She waits until they leave, then she drives the heels of her hands into her eyes and scrubs. She’s not crying, too hollow to cry. She feels like a black hole in the shape of a person, an empty void. She feels every one of her too-many-to-count years as she ascends the dais and starts fiddling around with scanners and system readings.
She’s not alone in her mind any more, at least, the TARDIS is back, radiating reassurance and concern and empathy. “You wouldn’t let me, would you?” she murmurs, stroking over the panel. “You’d take me to uninhabited places, orphan planets, dying asteroids, wouldn’t you?” The lights glow, warm and soft, but it’s a meaningless platitude. She and the TARDIS are too tightly bound and interconnected, if one of them changed the other would change in tandem. You’re not really supposed to have this depth of psychic bond with a ship, far too dangerous, far too easy to be pulled off course and lose yourself in the void, but she hadn’t had a choice. She’d been alone for so long, just wandering, and the things she had seen with no one to share with...
And then the Time War, and a whole sense just gone, a loss that could never be articulated, grief matched only by guilt.
The TARDIS had held her mind together, kept her sane. Mostly sane. But a bond like this is dangerous for the TARDIS too; they are machines, living machines, but machines, not designed for the intensity of sentient emotion. Perhaps she had driven her oldest friend mad and then been swept along in the maelstrom.
She feels old and stretched, like an old lady, or a fraying piece of string. “Let’s go to the Eye of Orion,” she says softly. It’s her favourite meditative spot. She can think there, and it’s one place that she knows for certain is safe.
She takes time inputting the coordinates, she hasn’t been in regenerations and has to dig out her old diaries. When she was younger, she’d gone meticulously through all the records she could lay hands on for the Eye, and had picked out seven weeks where everything was perfect. No surprise invasions, unexpected quarantines, nefarious cults, other visitors being characters of ill repute or any other ridiculous and unlikely problems that she (or her blasted TARDIS) seemed drawn to. Even the weather was exactly as it should be for a trip to the Eye of Orion, clear and sunny, not too warm, blossom in season, scent spreading soothingly on the light breeze.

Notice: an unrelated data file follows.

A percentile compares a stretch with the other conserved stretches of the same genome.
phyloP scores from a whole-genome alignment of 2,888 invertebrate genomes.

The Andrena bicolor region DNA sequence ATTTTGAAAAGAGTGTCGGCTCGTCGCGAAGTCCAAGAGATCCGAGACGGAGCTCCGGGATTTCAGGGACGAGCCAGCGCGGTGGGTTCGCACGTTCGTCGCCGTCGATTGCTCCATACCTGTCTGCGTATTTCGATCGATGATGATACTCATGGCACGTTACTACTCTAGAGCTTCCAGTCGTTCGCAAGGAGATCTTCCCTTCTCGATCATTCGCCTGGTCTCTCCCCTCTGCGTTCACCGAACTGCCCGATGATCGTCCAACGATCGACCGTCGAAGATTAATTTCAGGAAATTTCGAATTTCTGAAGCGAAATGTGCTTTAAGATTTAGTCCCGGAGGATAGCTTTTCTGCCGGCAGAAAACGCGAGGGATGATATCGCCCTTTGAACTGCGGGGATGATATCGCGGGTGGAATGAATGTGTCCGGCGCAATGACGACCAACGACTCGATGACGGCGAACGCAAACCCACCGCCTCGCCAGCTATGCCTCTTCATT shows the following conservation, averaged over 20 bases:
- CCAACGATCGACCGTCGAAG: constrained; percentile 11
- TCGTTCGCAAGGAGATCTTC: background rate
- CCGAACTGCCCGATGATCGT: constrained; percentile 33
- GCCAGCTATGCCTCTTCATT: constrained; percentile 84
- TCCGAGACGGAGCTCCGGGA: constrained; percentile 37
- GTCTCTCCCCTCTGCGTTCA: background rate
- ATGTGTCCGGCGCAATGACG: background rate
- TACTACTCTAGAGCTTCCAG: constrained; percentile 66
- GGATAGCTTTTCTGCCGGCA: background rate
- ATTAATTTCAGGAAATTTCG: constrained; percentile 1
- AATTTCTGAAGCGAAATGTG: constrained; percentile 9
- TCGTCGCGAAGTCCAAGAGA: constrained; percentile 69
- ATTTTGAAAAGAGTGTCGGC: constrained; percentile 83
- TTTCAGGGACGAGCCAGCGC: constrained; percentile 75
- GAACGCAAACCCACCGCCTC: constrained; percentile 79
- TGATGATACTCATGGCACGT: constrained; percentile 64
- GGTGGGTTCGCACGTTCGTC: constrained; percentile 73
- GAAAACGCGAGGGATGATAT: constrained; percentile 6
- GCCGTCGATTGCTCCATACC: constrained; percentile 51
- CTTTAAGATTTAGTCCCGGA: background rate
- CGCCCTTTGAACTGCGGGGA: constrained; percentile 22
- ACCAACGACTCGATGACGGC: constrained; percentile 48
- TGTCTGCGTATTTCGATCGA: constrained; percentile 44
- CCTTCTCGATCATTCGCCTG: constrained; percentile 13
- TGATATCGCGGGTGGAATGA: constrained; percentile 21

Trouble was, she’d been visiting during these same seven weeks for millenia, and she needed to be careful not to cross paths with her other selves. If she really is mad in her future, she needs to think about setting up some kind of timelock to prevent that version of her from getting in.
Coordinates input, she wanders around the console, resetting things back to usual, instead of in the senseless restless combinations she’d put them in whilst searching for - she now realises - the wrong mad Time Lord. Half an hour later, they still haven’t landed and she wanders back to look at the navigation array.
The coordinates have changed. She stares at the new ones until she realises why they seem so familiar, then narrows her eyes at the ceiling.
“No. We’re going to the Eye of Orion, where it is restful and safe,” she says firmly, reinputting her own selection and pushing the dematerialisation lever in her very best ‘now, no more nonsense,’ manner.
Even if she wasn’t watching, she couldn’t miss it when they veer sharply left in the time stream and when she looks back at the screen, sure enough, the coordinates have reverted. She sighs. “Of course you’re soft on him. Just like every other woman in the galaxy.”
She eyes the readout for another moment, but the TARDIS isn’t going to take no for an answer, that much is plain, and she’s always trusted the old girl to take her to where she should be.
“Fine,” she agrees after a second and the high pure note of pleasure that resonates from the TARDIS can’t help but make her smile. “I still think you’re a shameless old flirt though,” she says, patting the dashboard. The TARDIS ignores the insult and the column starts to move.